Their study results were published online today in Cancer Cell.
Ulrich Steidl, M.D., Ph.D.“We have discovered that a gene called HLX is expressed at abnormally high levels in leukemia stem cells in a mouse model of AML,” said Ulrich Steidl, M.D., Ph.D., assistant professor of cell biology and of medicine at Einstein and senior author of the paper. (Gene expression is the process by which a gene synthesizes the molecule that it codes for; an “over-expressed” gene makes its product in abnormally high amounts.)
According to the National Cancer Institute, AML will be diagnosed in one of every 254 people during their lifetime. Most die within a few years of diagnosis. For the last several decades there has been little improvement in the survival rate for AML patients.
Dr. Steidl and his colleagues found that over-expression of the HLX gene in mice caused blood-forming stem cells to become dysfunctional and develop into abnormal progenitors (biological ancestors) of white blood cells that failed to differentiate into normal blood cells. Instead, those early, abnormal white cells formed duplicates of themselves.
The researchers then analyzed HLX expression data collected from 354 AML patients and found that 87 percent of them were over-expressing HLX compared with HLX expression in healthy individuals. And among patients expressing HLX at high levels in an even larger cohort of 601 patients: the greater their degree of HLX expression, the worse their survival chances.
“Our research is still in its early stages, but we’re looking towards developing drugs…so we can improve treatment for AML and possibly other types of cancer.”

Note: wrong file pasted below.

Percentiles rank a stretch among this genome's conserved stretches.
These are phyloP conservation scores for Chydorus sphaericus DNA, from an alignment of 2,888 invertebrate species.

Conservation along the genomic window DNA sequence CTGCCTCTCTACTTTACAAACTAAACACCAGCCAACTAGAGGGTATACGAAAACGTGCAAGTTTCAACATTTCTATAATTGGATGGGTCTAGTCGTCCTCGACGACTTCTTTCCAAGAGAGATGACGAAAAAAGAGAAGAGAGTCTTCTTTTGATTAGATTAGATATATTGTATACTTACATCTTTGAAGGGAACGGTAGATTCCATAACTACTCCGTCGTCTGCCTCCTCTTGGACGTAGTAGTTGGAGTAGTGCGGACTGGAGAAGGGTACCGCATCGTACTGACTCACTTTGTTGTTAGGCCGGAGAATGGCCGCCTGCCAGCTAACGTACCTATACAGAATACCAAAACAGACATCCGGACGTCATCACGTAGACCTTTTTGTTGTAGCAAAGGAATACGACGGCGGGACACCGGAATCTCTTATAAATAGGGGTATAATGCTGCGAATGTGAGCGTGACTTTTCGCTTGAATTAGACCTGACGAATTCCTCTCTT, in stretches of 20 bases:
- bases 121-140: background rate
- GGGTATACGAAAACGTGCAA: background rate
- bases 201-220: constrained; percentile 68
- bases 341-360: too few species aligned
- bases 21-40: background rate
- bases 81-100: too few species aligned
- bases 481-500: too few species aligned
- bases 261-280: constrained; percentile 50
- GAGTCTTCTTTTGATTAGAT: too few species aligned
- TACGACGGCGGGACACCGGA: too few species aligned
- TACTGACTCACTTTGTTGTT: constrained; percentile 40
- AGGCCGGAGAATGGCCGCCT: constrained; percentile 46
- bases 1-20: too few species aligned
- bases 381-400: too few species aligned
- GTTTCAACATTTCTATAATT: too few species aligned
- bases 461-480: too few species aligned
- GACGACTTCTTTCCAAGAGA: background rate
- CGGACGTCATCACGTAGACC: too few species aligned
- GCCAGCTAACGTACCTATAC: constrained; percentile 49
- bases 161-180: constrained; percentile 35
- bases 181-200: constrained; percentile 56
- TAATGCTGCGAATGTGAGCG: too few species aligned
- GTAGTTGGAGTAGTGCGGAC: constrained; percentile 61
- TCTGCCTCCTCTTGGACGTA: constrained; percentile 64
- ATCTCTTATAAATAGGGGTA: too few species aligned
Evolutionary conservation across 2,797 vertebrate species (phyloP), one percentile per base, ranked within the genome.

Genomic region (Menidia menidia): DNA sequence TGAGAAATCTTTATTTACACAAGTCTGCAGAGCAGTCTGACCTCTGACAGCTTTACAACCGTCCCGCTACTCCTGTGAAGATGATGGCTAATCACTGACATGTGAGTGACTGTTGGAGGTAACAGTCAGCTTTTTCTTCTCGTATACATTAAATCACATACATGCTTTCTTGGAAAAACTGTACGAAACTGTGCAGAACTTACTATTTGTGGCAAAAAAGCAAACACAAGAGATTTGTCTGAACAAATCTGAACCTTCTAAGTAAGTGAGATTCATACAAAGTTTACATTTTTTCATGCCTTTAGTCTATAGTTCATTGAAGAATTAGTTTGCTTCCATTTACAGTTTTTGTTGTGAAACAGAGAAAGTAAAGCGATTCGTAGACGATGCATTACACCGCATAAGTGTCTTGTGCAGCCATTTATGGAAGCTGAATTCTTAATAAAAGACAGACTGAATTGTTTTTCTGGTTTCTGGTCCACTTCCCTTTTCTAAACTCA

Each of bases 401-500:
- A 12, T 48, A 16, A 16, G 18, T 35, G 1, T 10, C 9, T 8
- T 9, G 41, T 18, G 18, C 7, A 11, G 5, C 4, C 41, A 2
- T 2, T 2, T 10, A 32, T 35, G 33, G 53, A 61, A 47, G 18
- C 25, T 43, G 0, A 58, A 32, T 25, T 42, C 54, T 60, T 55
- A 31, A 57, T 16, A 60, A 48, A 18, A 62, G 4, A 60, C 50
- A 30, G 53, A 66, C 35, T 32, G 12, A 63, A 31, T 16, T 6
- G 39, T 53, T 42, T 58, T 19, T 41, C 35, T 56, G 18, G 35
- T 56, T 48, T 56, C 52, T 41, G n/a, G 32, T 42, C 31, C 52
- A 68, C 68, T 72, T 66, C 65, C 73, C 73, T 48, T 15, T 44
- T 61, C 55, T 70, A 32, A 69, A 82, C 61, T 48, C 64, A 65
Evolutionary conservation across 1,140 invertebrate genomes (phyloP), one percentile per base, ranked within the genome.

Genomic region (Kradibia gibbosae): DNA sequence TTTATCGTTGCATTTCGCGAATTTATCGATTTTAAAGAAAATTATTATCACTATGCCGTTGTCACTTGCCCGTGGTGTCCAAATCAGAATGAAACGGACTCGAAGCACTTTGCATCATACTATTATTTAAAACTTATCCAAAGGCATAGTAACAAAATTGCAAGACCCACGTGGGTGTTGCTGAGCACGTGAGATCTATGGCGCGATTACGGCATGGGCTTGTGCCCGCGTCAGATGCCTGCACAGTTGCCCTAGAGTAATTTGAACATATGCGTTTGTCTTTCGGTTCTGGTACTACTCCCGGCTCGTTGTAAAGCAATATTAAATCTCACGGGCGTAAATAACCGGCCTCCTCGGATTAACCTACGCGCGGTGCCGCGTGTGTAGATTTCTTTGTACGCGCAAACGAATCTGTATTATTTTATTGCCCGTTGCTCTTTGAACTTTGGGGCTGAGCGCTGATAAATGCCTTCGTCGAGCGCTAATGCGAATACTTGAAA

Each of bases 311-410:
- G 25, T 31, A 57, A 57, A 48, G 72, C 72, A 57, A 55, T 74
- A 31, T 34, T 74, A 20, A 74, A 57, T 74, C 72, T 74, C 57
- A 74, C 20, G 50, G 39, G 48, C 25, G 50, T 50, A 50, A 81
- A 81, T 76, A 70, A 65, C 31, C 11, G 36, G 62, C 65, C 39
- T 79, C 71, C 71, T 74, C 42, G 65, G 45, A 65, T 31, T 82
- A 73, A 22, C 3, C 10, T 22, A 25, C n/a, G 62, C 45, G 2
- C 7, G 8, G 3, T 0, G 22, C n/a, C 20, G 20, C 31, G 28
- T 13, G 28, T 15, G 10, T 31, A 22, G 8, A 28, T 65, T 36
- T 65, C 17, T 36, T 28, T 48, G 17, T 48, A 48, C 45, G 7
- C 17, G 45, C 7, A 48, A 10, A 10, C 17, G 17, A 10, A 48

– Ulrich Steidl, M.D., Ph.D.
Importantly, when Dr. Steidl’s team used a laboratory technique to “knock down” HLX expression in AML cells taken from a mouse model of AML and from AML patients, proliferation of leukemia cells was greatly suppressed in both cases. And when the researchers knocked down HLX expression in mouse AML cells and human AML cells and then transplanted both types of cancer cells into healthy mice, those mice lived significantly longer compared with mice that received unaltered AML cells.
These findings suggest that targeting elevated HLX expression may be a promising novel strategy for treating AML.
“HLX is clearly a key factor in causing the over-production of white cells that occurs in AML,” said Dr. Steidl. “Our research is still in its early stages, but we’re looking towards developing drugs that target and inactivate HLX or the molecular mechanisms it influences so we can improve treatment for AML and possibly other types of cancer.” Einstein has filed a patent application related to this research. The HLX technology is available for licensing.
The group’s paper is titled, “H2.0-like homeobox (HLX) regulates early hematopoiesis and promotes acute myeloid leukemia.” In addition to Dr. Steidl, who is also the Diane and Arthur B. Belfer Faculty Scholar in Cancer Research at Einstein, other Einstein authors include Ashley Pandolfi, M.S., Boris Bartholdy, Ph.D., Laura Barreyro, M.S., Britta Will, Ph.D., Michael Roth, M.D., Ujunwa C. Okoye-Okafor, M.S., and Tihomira I. Todorova, B.Sc.. Additional contributors are Masahiro Kawahara, M.D., Ph.D. (Kyoto University, Kyoto, Japan); Maria Figueroa, M.D., and Ari Melnick, M.D. (Weill Cornell Medical College, New York, NY); and Constantine S. Mitsiades, M.D., Ph.D. (Dana Farber Cancer Institute and Harvard Medical School, Boston, MA).
The research was supported by grants from the Leukemia Research Foundation, NYSTEM, the National Cancer Institute (CA131503) of the National Institutes of Health, and the Gabrielle’s Angel Foundation for Cancer Research.
Albert Einstein College of Medicine